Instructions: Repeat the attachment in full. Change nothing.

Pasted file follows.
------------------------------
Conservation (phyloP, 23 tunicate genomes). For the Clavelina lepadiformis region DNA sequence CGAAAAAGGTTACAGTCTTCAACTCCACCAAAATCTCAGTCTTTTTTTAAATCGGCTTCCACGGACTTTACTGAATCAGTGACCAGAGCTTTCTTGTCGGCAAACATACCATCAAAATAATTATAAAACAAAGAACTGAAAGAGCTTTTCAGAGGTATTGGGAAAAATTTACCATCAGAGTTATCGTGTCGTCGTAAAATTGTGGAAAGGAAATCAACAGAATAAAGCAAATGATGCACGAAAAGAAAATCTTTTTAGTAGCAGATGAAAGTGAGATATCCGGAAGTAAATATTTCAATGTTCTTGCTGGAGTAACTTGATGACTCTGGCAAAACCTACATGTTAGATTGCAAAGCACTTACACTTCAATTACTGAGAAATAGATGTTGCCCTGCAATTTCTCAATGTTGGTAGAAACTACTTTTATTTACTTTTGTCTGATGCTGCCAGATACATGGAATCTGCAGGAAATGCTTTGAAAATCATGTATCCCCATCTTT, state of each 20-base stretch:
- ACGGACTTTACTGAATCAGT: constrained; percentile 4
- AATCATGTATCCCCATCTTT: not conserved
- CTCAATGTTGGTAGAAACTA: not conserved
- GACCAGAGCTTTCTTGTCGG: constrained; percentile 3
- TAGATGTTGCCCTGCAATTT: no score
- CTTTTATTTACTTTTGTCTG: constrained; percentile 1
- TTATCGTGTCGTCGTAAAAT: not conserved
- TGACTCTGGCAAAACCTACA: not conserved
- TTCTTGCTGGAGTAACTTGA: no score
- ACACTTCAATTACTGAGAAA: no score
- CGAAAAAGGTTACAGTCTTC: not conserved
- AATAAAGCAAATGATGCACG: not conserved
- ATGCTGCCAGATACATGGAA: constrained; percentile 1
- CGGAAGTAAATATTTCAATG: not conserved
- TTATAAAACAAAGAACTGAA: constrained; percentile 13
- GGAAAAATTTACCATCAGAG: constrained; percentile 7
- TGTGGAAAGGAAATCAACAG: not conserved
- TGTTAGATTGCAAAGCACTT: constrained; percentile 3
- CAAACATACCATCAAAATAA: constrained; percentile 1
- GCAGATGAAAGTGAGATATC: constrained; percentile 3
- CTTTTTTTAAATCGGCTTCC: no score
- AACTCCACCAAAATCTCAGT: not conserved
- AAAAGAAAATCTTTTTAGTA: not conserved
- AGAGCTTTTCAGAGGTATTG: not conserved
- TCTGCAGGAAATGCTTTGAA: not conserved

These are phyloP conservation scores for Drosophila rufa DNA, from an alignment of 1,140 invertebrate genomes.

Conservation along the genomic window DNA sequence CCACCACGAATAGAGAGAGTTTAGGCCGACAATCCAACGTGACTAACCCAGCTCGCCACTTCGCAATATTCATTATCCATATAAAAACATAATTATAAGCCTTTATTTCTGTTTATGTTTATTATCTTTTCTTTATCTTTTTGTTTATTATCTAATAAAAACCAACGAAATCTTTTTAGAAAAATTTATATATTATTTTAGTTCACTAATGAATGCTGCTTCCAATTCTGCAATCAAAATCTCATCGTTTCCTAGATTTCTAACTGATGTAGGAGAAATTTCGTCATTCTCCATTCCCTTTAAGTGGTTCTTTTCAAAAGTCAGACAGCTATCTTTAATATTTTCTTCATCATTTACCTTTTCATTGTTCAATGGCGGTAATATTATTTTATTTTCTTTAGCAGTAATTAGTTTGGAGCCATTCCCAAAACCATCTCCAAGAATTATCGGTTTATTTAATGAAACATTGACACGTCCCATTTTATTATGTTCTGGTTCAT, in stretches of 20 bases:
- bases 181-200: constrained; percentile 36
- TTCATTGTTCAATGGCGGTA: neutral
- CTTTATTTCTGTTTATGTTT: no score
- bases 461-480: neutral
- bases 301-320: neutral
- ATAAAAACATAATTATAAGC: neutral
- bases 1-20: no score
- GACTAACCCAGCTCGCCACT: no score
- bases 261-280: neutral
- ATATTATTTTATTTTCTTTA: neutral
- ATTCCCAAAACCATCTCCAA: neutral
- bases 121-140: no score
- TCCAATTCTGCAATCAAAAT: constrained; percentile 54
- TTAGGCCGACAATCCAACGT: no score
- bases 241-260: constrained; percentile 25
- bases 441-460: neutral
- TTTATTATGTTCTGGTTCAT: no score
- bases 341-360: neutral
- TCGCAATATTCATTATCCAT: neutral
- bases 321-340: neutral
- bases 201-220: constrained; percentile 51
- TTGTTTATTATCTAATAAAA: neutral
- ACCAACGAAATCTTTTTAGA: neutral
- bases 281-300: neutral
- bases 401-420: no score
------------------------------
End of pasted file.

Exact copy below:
Conservation (phyloP, 23 tunicate genomes). For the Clavelina lepadiformis region DNA sequence CGAAAAAGGTTACAGTCTTCAACTCCACCAAAATCTCAGTCTTTTTTTAAATCGGCTTCCACGGACTTTACTGAATCAGTGACCAGAGCTTTCTTGTCGGCAAACATACCATCAAAATAATTATAAAACAAAGAACTGAAAGAGCTTTTCAGAGGTATTGGGAAAAATTTACCATCAGAGTTATCGTGTCGTCGTAAAATTGTGGAAAGGAAATCAACAGAATAAAGCAAATGATGCACGAAAAGAAAATCTTTTTAGTAGCAGATGAAAGTGAGATATCCGGAAGTAAATATTTCAATGTTCTTGCTGGAGTAACTTGATGACTCTGGCAAAACCTACATGTTAGATTGCAAAGCACTTACACTTCAATTACTGAGAAATAGATGTTGCCCTGCAATTTCTCAATGTTGGTAGAAACTACTTTTATTTACTTTTGTCTGATGCTGCCAGATACATGGAATCTGCAGGAAATGCTTTGAAAATCATGTATCCCCATCTTT, state of each 20-base stretch:
- ACGGACTTTACTGAATCAGT: constrained; percentile 4
- AATCATGTATCCCCATCTTT: not conserved
- CTCAATGTTGGTAGAAACTA: not conserved
- GACCAGAGCTTTCTTGTCGG: constrained; percentile 3
- TAGATGTTGCCCTGCAATTT: no score
- CTTTTATTTACTTTTGTCTG: constrained; percentile 1
- TTATCGTGTCGTCGTAAAAT: not conserved
- TGACTCTGGCAAAACCTACA: not conserved
- TTCTTGCTGGAGTAACTTGA: no score
- ACACTTCAATTACTGAGAAA: no score
- CGAAAAAGGTTACAGTCTTC: not conserved
- AATAAAGCAAATGATGCACG: not conserved
- ATGCTGCCAGATACATGGAA: constrained; percentile 1
- CGGAAGTAAATATTTCAATG: not conserved
- TTATAAAACAAAGAACTGAA: constrained; percentile 13
- GGAAAAATTTACCATCAGAG: constrained; percentile 7
- TGTGGAAAGGAAATCAACAG: not conserved
- TGTTAGATTGCAAAGCACTT: constrained; percentile 3
- CAAACATACCATCAAAATAA: constrained; percentile 1
- GCAGATGAAAGTGAGATATC: constrained; percentile 3
- CTTTTTTTAAATCGGCTTCC: no score
- AACTCCACCAAAATCTCAGT: not conserved
- AAAAGAAAATCTTTTTAGTA: not conserved
- AGAGCTTTTCAGAGGTATTG: not conserved
- TCTGCAGGAAATGCTTTGAA: not conserved

These are phyloP conservation scores for Drosophila rufa DNA, from an alignment of 1,140 invertebrate genomes.

Conservation along the genomic window DNA sequence CCACCACGAATAGAGAGAGTTTAGGCCGACAATCCAACGTGACTAACCCAGCTCGCCACTTCGCAATATTCATTATCCATATAAAAACATAATTATAAGCCTTTATTTCTGTTTATGTTTATTATCTTTTCTTTATCTTTTTGTTTATTATCTAATAAAAACCAACGAAATCTTTTTAGAAAAATTTATATATTATTTTAGTTCACTAATGAATGCTGCTTCCAATTCTGCAATCAAAATCTCATCGTTTCCTAGATTTCTAACTGATGTAGGAGAAATTTCGTCATTCTCCATTCCCTTTAAGTGGTTCTTTTCAAAAGTCAGACAGCTATCTTTAATATTTTCTTCATCATTTACCTTTTCATTGTTCAATGGCGGTAATATTATTTTATTTTCTTTAGCAGTAATTAGTTTGGAGCCATTCCCAAAACCATCTCCAAGAATTATCGGTTTATTTAATGAAACATTGACACGTCCCATTTTATTATGTTCTGGTTCAT, in stretches of 20 bases:
- bases 181-200: constrained; percentile 36
- TTCATTGTTCAATGGCGGTA: neutral
- CTTTATTTCTGTTTATGTTT: no score
- bases 461-480: neutral
- bases 301-320: neutral
- ATAAAAACATAATTATAAGC: neutral
- bases 1-20: no score
- GACTAACCCAGCTCGCCACT: no score
- bases 261-280: neutral
- ATATTATTTTATTTTCTTTA: neutral
- ATTCCCAAAACCATCTCCAA: neutral
- bases 121-140: no score
- TCCAATTCTGCAATCAAAAT: constrained; percentile 54
- TTAGGCCGACAATCCAACGT: no score
- bases 241-260: constrained; percentile 25
- bases 441-460: neutral
- TTTATTATGTTCTGGTTCAT: no score
- bases 341-360: neutral
- TCGCAATATTCATTATCCAT: neutral
- bases 321-340: neutral
- bases 201-220: constrained; percentile 51
- TTGTTTATTATCTAATAAAA: neutral
- ACCAACGAAATCTTTTTAGA: neutral
- bases 281-300: neutral
- bases 401-420: no score